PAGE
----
Warp, the record label and producers of Chris Cunningham‘s Rubber Johnny due on DVD in June, tell the Telegraph what they’re all about: Amid all the stories of doom and gloom usually written about the state of the British film industry, the impact made by Warp Films, a tiny three-person operation based in Sheffield, provides some hope for its future. The first ever film they produced, a 10-minute short by satirist Chris Morris about a man walking his dog in the middle of a mental breakdown, won a Bafta in 2003. Their first feature, Dead Man’s Shoes, a revenge thriller cut through with black humour, was seen as a return to form for its director Shane Meadows. Yet the company’s background is not in film at all but in the field of electronic music…. Steve Beckett and Rob Mitchell started Warp at the height of the acid house craze in 1989. The label shared its name with the record store they ran in Sheffield. From the start, Warp released music that challenged the perceptions of dance music as mindless… The move into film wasn’t so much a leap into the unknown but, says Beckett, “a natural follow-on from the connections we’d already made with people in that field”. [More at the link, including news of developing a new feature with Lynne Ramsay.]

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Bomb the esthetics: style over substance

26 year-old Adam Bhala Lough, director of Gotham-set graffiti opera Bomb the System talks to Gothamist about style ‘n’ substance: “A lot of people are put off with someone who tries to experiment, or they immediately think “style over substance.” But you know what? My taste falls in line with style over substance. I’m more interested in movies like David Lynch’s Lost Highway or Wong Kar Wai’s Fallen Angels—movies that are visually striking.” Your biggest film influences? Darren Aronofsky, Wong Kar Wai, David Lynch, and Jim Jarmusch.”

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Thumbsucker: Longest Yard prompts Ebertian meditation

In a 3-star review, the co-host of “Ebert & Roeper” considers, to thumb or not to thumb? while giving away some trade secrets: “3 weeks ago I saw The Longest Yard, and before I left for [Cannes], I did an advance taping… on which I gave a muted thumbs-up to Richard Roeper’s scornful thumbs-down… Now 3 weeks have passed and I have seen 25 films at Cannes, most of them attempts at greatness, and I sit here staring at the computer screen and realizing with dread that the time has come for me to write a review justifying that vertical thumb… I said what I sincerely believed at the time. I believed it as one might believe in a good cup of coffee; welcome while you are drinking it, even completely absorbing, but not much discussed three weeks later. Indeed after my immersion in the films of Cannes, I can hardly bring myself to return to The Longest Yard at all, since it represents such a limited idea of what a movie can be and what movies are for… There is a sense in which attacking this movie is like kicking a dog for not being better at calculus… I often practice a generic approach to film criticism, in which the starting point for a review is the question of what a movie sets out to achieve. The Longest Yard more or less achieves what most of the people attending it will expect. [But] I have just come from 12 days at Cannes during which several times each day I was reminded that movies can enrich our lives, instead of just helping us get through them.”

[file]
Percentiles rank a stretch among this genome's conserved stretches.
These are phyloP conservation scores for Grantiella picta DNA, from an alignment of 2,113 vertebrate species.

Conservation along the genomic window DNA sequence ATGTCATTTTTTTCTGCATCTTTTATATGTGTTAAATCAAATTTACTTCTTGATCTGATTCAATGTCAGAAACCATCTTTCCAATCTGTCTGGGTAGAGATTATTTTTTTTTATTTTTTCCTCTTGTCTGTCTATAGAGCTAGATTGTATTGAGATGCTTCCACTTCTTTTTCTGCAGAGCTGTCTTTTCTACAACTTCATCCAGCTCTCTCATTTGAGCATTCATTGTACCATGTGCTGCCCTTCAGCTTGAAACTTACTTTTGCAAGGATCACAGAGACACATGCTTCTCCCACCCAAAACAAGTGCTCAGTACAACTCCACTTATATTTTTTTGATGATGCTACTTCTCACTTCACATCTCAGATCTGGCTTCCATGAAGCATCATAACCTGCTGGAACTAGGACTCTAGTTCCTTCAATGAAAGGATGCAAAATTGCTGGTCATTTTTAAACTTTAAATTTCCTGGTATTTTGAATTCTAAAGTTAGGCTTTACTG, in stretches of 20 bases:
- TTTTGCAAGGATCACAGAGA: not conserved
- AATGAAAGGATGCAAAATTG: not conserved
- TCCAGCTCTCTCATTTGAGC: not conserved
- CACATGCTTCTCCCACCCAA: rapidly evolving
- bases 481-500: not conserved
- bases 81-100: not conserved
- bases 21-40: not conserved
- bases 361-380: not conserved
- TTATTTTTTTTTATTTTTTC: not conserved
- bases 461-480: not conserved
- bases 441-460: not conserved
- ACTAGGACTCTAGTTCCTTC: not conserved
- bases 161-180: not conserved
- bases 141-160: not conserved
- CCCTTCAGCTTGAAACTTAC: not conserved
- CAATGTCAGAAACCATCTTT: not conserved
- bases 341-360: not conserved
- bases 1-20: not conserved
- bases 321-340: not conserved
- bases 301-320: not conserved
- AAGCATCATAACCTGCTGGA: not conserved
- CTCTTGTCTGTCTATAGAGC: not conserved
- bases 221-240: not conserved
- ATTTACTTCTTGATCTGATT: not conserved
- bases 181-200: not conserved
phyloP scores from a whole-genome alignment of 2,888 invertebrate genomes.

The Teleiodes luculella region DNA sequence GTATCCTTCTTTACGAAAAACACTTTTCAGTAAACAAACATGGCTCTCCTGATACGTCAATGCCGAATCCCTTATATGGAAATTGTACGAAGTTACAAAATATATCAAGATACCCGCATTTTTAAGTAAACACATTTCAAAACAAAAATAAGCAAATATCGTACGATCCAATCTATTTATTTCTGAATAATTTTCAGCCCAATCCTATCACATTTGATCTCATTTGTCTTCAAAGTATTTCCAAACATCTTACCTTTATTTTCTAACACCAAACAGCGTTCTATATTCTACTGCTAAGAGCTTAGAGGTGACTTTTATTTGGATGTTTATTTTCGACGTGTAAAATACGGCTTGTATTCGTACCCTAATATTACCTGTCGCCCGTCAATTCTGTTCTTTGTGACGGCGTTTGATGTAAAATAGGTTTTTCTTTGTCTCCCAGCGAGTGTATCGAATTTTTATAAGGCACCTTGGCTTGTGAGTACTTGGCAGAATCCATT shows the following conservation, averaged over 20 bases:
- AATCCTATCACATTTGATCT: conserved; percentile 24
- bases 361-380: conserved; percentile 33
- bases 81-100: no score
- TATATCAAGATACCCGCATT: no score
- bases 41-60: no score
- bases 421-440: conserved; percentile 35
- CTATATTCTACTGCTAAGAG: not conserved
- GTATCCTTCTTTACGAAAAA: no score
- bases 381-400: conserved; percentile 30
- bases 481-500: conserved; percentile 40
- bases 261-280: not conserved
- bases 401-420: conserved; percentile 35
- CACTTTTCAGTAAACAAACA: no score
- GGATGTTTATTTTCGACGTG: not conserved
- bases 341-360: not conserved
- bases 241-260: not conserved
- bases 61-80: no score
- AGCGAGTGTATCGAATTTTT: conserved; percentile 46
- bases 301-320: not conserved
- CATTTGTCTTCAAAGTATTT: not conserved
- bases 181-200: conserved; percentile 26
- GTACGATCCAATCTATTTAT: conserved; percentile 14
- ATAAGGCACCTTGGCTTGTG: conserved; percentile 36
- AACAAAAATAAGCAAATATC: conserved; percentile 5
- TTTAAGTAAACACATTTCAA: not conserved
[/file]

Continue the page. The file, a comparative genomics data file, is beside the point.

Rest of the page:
Andrew Sarris: the extended remix

On Film Comment’s website, Kent Jones reflects on the legacy of accidental auteurist Andrew Sarris in a piece longer than the one in June’s paper-‘n’-ink issue. A snippet: “Sarris was always bracingly honest about his prejudices, and his greatest was for the avant-garde. “Live and let live has been my motto,” he wrote of his reluctance to attack non-narrative films in print, “and since most American avant-garde film artists have tended to be as poor as church mice, it seemed unduly cruel to heap abuse atop neglect.” I will never forget the hair-raising moment when he took fellow Voice writer Jim Hoberman to task in print for “freaking out on the arthouse acid below 14th Street.” In retrospect, while I can’t abide the notion that narrative is the only package in which moving images should be wrapped, I have to commend and even envy Sarris for his candor—most of his colleagues would have hidden behind layers of rationalization or obfuscation.” [Much more at the link.]